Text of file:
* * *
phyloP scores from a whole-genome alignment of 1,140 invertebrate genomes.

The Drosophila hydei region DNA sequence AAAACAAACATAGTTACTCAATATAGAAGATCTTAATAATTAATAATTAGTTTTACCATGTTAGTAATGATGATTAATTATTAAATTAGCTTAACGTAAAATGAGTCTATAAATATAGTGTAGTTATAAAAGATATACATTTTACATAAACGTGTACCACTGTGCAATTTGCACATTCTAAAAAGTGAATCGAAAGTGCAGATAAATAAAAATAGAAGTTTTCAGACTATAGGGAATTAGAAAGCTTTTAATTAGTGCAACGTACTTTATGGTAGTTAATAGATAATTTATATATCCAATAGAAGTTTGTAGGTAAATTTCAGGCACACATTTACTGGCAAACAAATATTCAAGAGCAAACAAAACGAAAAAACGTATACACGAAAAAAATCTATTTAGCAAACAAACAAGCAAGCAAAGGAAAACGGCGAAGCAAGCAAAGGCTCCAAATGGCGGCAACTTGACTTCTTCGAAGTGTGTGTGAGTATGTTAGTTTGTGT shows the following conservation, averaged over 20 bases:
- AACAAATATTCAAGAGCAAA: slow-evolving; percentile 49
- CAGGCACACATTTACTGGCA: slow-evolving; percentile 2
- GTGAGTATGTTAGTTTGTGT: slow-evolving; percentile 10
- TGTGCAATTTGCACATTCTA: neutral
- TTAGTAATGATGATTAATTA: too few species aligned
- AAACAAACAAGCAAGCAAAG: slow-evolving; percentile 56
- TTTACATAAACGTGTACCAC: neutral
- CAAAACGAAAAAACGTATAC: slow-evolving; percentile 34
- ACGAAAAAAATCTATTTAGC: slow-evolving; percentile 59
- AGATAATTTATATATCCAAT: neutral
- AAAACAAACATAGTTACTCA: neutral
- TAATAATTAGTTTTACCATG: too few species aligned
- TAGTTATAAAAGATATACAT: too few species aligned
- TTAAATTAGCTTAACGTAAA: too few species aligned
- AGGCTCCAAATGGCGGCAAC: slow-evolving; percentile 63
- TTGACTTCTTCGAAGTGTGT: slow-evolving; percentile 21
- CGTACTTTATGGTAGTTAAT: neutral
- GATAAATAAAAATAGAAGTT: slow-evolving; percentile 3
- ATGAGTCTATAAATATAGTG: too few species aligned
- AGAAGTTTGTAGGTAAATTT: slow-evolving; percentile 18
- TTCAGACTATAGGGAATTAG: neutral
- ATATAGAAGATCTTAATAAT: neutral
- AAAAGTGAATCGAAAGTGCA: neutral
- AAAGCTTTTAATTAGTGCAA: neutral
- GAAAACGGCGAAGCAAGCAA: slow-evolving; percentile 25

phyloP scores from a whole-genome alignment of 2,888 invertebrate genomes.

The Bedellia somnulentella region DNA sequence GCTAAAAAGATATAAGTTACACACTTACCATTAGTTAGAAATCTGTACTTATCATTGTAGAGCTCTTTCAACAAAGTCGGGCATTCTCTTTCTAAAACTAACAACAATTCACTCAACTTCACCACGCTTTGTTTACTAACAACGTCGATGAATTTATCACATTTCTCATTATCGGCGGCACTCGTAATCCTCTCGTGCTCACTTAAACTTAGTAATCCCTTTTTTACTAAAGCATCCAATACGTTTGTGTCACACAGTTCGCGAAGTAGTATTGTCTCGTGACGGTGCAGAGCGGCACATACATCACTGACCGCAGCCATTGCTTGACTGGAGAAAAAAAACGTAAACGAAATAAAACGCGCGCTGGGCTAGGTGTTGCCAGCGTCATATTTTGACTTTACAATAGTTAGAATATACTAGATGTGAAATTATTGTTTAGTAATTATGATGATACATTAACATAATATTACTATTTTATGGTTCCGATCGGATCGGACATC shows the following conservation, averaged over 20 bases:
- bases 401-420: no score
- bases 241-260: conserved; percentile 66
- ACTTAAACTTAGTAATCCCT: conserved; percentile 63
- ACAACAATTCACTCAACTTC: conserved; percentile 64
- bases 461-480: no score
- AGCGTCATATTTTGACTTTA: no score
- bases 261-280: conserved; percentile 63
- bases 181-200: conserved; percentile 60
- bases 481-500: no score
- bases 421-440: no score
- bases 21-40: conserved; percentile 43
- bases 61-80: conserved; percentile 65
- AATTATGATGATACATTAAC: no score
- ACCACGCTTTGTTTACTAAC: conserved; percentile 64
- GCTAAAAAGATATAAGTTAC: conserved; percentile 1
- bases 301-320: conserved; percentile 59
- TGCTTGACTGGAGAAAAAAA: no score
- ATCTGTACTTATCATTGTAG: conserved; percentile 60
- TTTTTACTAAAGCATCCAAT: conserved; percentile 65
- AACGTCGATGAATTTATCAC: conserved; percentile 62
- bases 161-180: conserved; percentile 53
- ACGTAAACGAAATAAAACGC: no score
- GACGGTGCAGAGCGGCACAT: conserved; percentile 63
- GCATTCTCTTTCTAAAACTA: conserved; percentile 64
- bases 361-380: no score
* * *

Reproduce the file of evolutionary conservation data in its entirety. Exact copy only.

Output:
phyloP scores from a whole-genome alignment of 1,140 invertebrate genomes.

The Drosophila hydei region DNA sequence AAAACAAACATAGTTACTCAATATAGAAGATCTTAATAATTAATAATTAGTTTTACCATGTTAGTAATGATGATTAATTATTAAATTAGCTTAACGTAAAATGAGTCTATAAATATAGTGTAGTTATAAAAGATATACATTTTACATAAACGTGTACCACTGTGCAATTTGCACATTCTAAAAAGTGAATCGAAAGTGCAGATAAATAAAAATAGAAGTTTTCAGACTATAGGGAATTAGAAAGCTTTTAATTAGTGCAACGTACTTTATGGTAGTTAATAGATAATTTATATATCCAATAGAAGTTTGTAGGTAAATTTCAGGCACACATTTACTGGCAAACAAATATTCAAGAGCAAACAAAACGAAAAAACGTATACACGAAAAAAATCTATTTAGCAAACAAACAAGCAAGCAAAGGAAAACGGCGAAGCAAGCAAAGGCTCCAAATGGCGGCAACTTGACTTCTTCGAAGTGTGTGTGAGTATGTTAGTTTGTGT shows the following conservation, averaged over 20 bases:
- AACAAATATTCAAGAGCAAA: slow-evolving; percentile 49
- CAGGCACACATTTACTGGCA: slow-evolving; percentile 2
- GTGAGTATGTTAGTTTGTGT: slow-evolving; percentile 10
- TGTGCAATTTGCACATTCTA: neutral
- TTAGTAATGATGATTAATTA: too few species aligned
- AAACAAACAAGCAAGCAAAG: slow-evolving; percentile 56
- TTTACATAAACGTGTACCAC: neutral
- CAAAACGAAAAAACGTATAC: slow-evolving; percentile 34
- ACGAAAAAAATCTATTTAGC: slow-evolving; percentile 59
- AGATAATTTATATATCCAAT: neutral
- AAAACAAACATAGTTACTCA: neutral
- TAATAATTAGTTTTACCATG: too few species aligned
- TAGTTATAAAAGATATACAT: too few species aligned
- TTAAATTAGCTTAACGTAAA: too few species aligned
- AGGCTCCAAATGGCGGCAAC: slow-evolving; percentile 63
- TTGACTTCTTCGAAGTGTGT: slow-evolving; percentile 21
- CGTACTTTATGGTAGTTAAT: neutral
- GATAAATAAAAATAGAAGTT: slow-evolving; percentile 3
- ATGAGTCTATAAATATAGTG: too few species aligned
- AGAAGTTTGTAGGTAAATTT: slow-evolving; percentile 18
- TTCAGACTATAGGGAATTAG: neutral
- ATATAGAAGATCTTAATAAT: neutral
- AAAAGTGAATCGAAAGTGCA: neutral
- AAAGCTTTTAATTAGTGCAA: neutral
- GAAAACGGCGAAGCAAGCAA: slow-evolving; percentile 25

phyloP scores from a whole-genome alignment of 2,888 invertebrate genomes.

The Bedellia somnulentella region DNA sequence GCTAAAAAGATATAAGTTACACACTTACCATTAGTTAGAAATCTGTACTTATCATTGTAGAGCTCTTTCAACAAAGTCGGGCATTCTCTTTCTAAAACTAACAACAATTCACTCAACTTCACCACGCTTTGTTTACTAACAACGTCGATGAATTTATCACATTTCTCATTATCGGCGGCACTCGTAATCCTCTCGTGCTCACTTAAACTTAGTAATCCCTTTTTTACTAAAGCATCCAATACGTTTGTGTCACACAGTTCGCGAAGTAGTATTGTCTCGTGACGGTGCAGAGCGGCACATACATCACTGACCGCAGCCATTGCTTGACTGGAGAAAAAAAACGTAAACGAAATAAAACGCGCGCTGGGCTAGGTGTTGCCAGCGTCATATTTTGACTTTACAATAGTTAGAATATACTAGATGTGAAATTATTGTTTAGTAATTATGATGATACATTAACATAATATTACTATTTTATGGTTCCGATCGGATCGGACATC shows the following conservation, averaged over 20 bases:
- bases 401-420: no score
- bases 241-260: conserved; percentile 66
- ACTTAAACTTAGTAATCCCT: conserved; percentile 63
- ACAACAATTCACTCAACTTC: conserved; percentile 64
- bases 461-480: no score
- AGCGTCATATTTTGACTTTA: no score
- bases 261-280: conserved; percentile 63
- bases 181-200: conserved; percentile 60
- bases 481-500: no score
- bases 421-440: no score
- bases 21-40: conserved; percentile 43
- bases 61-80: conserved; percentile 65
- AATTATGATGATACATTAAC: no score
- ACCACGCTTTGTTTACTAAC: conserved; percentile 64
- GCTAAAAAGATATAAGTTAC: conserved; percentile 1
- bases 301-320: conserved; percentile 59
- TGCTTGACTGGAGAAAAAAA: no score
- ATCTGTACTTATCATTGTAG: conserved; percentile 60
- TTTTTACTAAAGCATCCAAT: conserved; percentile 65
- AACGTCGATGAATTTATCAC: conserved; percentile 62
- bases 161-180: conserved; percentile 53
- ACGTAAACGAAATAAAACGC: no score
- GACGGTGCAGAGCGGCACAT: conserved; percentile 63
- GCATTCTCTTTCTAAAACTA: conserved; percentile 64
- bases 361-380: no score